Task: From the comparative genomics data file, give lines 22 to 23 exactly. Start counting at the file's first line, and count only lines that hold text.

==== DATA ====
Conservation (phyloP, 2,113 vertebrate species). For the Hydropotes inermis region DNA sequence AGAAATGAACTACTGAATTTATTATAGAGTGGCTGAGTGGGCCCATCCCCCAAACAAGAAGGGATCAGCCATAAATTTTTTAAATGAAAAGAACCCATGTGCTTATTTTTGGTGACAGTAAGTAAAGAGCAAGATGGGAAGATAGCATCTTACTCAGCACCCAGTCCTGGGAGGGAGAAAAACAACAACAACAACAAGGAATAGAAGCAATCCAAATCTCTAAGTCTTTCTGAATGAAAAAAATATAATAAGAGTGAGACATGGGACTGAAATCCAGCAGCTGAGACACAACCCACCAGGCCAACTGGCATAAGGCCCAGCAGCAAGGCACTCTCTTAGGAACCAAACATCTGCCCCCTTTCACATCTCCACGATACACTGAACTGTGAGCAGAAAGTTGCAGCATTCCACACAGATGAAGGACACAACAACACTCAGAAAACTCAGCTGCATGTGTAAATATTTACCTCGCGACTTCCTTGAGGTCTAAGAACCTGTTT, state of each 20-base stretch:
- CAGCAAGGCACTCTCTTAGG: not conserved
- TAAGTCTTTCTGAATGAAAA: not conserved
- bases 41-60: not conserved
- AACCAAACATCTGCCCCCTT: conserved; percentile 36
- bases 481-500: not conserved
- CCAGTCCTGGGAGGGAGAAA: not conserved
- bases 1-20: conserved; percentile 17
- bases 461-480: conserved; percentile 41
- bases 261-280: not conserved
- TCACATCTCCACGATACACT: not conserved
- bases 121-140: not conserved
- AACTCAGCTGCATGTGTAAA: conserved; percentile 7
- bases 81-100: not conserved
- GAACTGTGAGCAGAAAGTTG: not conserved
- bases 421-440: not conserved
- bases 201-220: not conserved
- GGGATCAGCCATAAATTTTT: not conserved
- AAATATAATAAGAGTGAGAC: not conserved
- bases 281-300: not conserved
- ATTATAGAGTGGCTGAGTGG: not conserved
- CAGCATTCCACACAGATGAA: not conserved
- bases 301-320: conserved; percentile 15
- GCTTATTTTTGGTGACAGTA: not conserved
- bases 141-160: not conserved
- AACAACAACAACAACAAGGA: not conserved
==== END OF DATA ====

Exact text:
- CAGCATTCCACACAGATGAA: not conserved
- bases 301-320: conserved; percentile 15